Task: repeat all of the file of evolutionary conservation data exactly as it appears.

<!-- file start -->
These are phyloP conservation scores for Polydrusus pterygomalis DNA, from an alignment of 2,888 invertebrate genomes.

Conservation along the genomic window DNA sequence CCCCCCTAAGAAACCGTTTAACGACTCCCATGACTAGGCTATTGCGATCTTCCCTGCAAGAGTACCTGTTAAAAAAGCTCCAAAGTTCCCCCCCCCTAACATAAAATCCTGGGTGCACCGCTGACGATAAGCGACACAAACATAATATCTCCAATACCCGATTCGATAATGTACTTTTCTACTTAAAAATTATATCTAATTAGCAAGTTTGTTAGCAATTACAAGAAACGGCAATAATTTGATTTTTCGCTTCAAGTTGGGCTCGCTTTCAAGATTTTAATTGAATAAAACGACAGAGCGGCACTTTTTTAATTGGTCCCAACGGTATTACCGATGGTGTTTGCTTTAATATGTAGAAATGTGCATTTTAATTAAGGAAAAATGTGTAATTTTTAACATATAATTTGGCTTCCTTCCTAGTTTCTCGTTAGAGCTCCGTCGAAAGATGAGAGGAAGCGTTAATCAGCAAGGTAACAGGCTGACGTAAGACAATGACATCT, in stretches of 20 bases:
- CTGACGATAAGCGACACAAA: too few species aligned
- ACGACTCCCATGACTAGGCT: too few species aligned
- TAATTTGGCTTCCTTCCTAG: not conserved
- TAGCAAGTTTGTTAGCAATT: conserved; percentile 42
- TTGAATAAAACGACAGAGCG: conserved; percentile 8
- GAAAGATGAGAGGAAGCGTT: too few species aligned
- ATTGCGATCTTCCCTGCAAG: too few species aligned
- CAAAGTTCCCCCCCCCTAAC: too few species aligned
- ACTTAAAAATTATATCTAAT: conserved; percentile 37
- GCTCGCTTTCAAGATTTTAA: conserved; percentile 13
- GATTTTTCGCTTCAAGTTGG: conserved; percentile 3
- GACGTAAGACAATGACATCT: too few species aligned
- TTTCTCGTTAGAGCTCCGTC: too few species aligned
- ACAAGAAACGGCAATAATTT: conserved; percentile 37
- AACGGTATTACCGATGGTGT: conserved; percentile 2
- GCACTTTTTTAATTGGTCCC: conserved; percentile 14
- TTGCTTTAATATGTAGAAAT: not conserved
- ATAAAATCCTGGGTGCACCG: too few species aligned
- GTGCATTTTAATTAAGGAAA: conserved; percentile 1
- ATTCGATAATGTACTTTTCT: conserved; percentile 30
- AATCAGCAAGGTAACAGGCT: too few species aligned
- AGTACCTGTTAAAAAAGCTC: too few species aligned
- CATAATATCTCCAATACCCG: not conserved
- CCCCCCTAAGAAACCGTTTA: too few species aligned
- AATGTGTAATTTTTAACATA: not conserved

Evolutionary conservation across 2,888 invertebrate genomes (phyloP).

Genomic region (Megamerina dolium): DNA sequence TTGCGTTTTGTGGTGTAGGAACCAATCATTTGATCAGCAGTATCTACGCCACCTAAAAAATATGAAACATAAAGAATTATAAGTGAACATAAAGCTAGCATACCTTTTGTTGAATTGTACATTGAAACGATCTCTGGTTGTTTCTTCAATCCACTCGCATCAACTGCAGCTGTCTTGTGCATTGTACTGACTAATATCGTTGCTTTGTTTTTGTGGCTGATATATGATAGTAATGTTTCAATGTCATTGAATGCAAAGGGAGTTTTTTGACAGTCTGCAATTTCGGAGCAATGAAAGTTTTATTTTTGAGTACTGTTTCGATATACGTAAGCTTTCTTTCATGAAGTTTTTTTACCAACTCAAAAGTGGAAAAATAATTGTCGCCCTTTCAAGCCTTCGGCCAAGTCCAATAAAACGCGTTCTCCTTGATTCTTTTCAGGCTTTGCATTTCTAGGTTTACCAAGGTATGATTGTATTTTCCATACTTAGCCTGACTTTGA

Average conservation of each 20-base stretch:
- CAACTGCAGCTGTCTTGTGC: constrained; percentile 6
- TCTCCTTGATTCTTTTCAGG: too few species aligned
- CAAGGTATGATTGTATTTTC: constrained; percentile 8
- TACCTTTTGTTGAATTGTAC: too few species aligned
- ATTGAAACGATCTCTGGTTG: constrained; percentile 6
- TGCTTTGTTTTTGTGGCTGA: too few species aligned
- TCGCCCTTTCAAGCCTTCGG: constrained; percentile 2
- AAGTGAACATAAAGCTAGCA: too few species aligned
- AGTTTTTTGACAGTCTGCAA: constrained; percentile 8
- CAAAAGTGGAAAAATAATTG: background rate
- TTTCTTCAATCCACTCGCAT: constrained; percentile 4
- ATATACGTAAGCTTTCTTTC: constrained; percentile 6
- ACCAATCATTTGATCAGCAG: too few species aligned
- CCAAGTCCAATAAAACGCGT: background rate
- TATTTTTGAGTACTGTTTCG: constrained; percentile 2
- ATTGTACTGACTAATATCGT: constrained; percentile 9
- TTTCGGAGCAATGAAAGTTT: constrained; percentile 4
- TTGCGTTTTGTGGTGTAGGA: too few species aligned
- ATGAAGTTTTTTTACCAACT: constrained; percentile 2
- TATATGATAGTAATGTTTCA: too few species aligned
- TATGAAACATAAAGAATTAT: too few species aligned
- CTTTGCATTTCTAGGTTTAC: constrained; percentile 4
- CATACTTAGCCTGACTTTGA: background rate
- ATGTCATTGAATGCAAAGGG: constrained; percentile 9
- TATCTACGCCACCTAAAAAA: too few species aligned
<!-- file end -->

These are phyloP conservation scores for Polydrusus pterygomalis DNA, from an alignment of 2,888 invertebrate genomes.

Conservation along the genomic window DNA sequence CCCCCCTAAGAAACCGTTTAACGACTCCCATGACTAGGCTATTGCGATCTTCCCTGCAAGAGTACCTGTTAAAAAAGCTCCAAAGTTCCCCCCCCCTAACATAAAATCCTGGGTGCACCGCTGACGATAAGCGACACAAACATAATATCTCCAATACCCGATTCGATAATGTACTTTTCTACTTAAAAATTATATCTAATTAGCAAGTTTGTTAGCAATTACAAGAAACGGCAATAATTTGATTTTTCGCTTCAAGTTGGGCTCGCTTTCAAGATTTTAATTGAATAAAACGACAGAGCGGCACTTTTTTAATTGGTCCCAACGGTATTACCGATGGTGTTTGCTTTAATATGTAGAAATGTGCATTTTAATTAAGGAAAAATGTGTAATTTTTAACATATAATTTGGCTTCCTTCCTAGTTTCTCGTTAGAGCTCCGTCGAAAGATGAGAGGAAGCGTTAATCAGCAAGGTAACAGGCTGACGTAAGACAATGACATCT, in stretches of 20 bases:
- CTGACGATAAGCGACACAAA: too few species aligned
- ACGACTCCCATGACTAGGCT: too few species aligned
- TAATTTGGCTTCCTTCCTAG: not conserved
- TAGCAAGTTTGTTAGCAATT: conserved; percentile 42
- TTGAATAAAACGACAGAGCG: conserved; percentile 8
- GAAAGATGAGAGGAAGCGTT: too few species aligned
- ATTGCGATCTTCCCTGCAAG: too few species aligned
- CAAAGTTCCCCCCCCCTAAC: too few species aligned
- ACTTAAAAATTATATCTAAT: conserved; percentile 37
- GCTCGCTTTCAAGATTTTAA: conserved; percentile 13
- GATTTTTCGCTTCAAGTTGG: conserved; percentile 3
- GACGTAAGACAATGACATCT: too few species aligned
- TTTCTCGTTAGAGCTCCGTC: too few species aligned
- ACAAGAAACGGCAATAATTT: conserved; percentile 37
- AACGGTATTACCGATGGTGT: conserved; percentile 2
- GCACTTTTTTAATTGGTCCC: conserved; percentile 14
- TTGCTTTAATATGTAGAAAT: not conserved
- ATAAAATCCTGGGTGCACCG: too few species aligned
- GTGCATTTTAATTAAGGAAA: conserved; percentile 1
- ATTCGATAATGTACTTTTCT: conserved; percentile 30
- AATCAGCAAGGTAACAGGCT: too few species aligned
- AGTACCTGTTAAAAAAGCTC: too few species aligned
- CATAATATCTCCAATACCCG: not conserved
- CCCCCCTAAGAAACCGTTTA: too few species aligned
- AATGTGTAATTTTTAACATA: not conserved

Evolutionary conservation across 2,888 invertebrate genomes (phyloP).

Genomic region (Megamerina dolium): DNA sequence TTGCGTTTTGTGGTGTAGGAACCAATCATTTGATCAGCAGTATCTACGCCACCTAAAAAATATGAAACATAAAGAATTATAAGTGAACATAAAGCTAGCATACCTTTTGTTGAATTGTACATTGAAACGATCTCTGGTTGTTTCTTCAATCCACTCGCATCAACTGCAGCTGTCTTGTGCATTGTACTGACTAATATCGTTGCTTTGTTTTTGTGGCTGATATATGATAGTAATGTTTCAATGTCATTGAATGCAAAGGGAGTTTTTTGACAGTCTGCAATTTCGGAGCAATGAAAGTTTTATTTTTGAGTACTGTTTCGATATACGTAAGCTTTCTTTCATGAAGTTTTTTTACCAACTCAAAAGTGGAAAAATAATTGTCGCCCTTTCAAGCCTTCGGCCAAGTCCAATAAAACGCGTTCTCCTTGATTCTTTTCAGGCTTTGCATTTCTAGGTTTACCAAGGTATGATTGTATTTTCCATACTTAGCCTGACTTTGA

Average conservation of each 20-base stretch:
- CAACTGCAGCTGTCTTGTGC: constrained; percentile 6
- TCTCCTTGATTCTTTTCAGG: too few species aligned
- CAAGGTATGATTGTATTTTC: constrained; percentile 8
- TACCTTTTGTTGAATTGTAC: too few species aligned
- ATTGAAACGATCTCTGGTTG: constrained; percentile 6
- TGCTTTGTTTTTGTGGCTGA: too few species aligned
- TCGCCCTTTCAAGCCTTCGG: constrained; percentile 2
- AAGTGAACATAAAGCTAGCA: too few species aligned
- AGTTTTTTGACAGTCTGCAA: constrained; percentile 8
- CAAAAGTGGAAAAATAATTG: background rate
- TTTCTTCAATCCACTCGCAT: constrained; percentile 4
- ATATACGTAAGCTTTCTTTC: constrained; percentile 6
- ACCAATCATTTGATCAGCAG: too few species aligned
- CCAAGTCCAATAAAACGCGT: background rate
- TATTTTTGAGTACTGTTTCG: constrained; percentile 2
- ATTGTACTGACTAATATCGT: constrained; percentile 9
- TTTCGGAGCAATGAAAGTTT: constrained; percentile 4
- TTGCGTTTTGTGGTGTAGGA: too few species aligned
- ATGAAGTTTTTTTACCAACT: constrained; percentile 2
- TATATGATAGTAATGTTTCA: too few species aligned
- TATGAAACATAAAGAATTAT: too few species aligned
- CTTTGCATTTCTAGGTTTAC: constrained; percentile 4
- CATACTTAGCCTGACTTTGA: background rate
- ATGTCATTGAATGCAAAGGG: constrained; percentile 9
- TATCTACGCCACCTAAAAAA: too few species aligned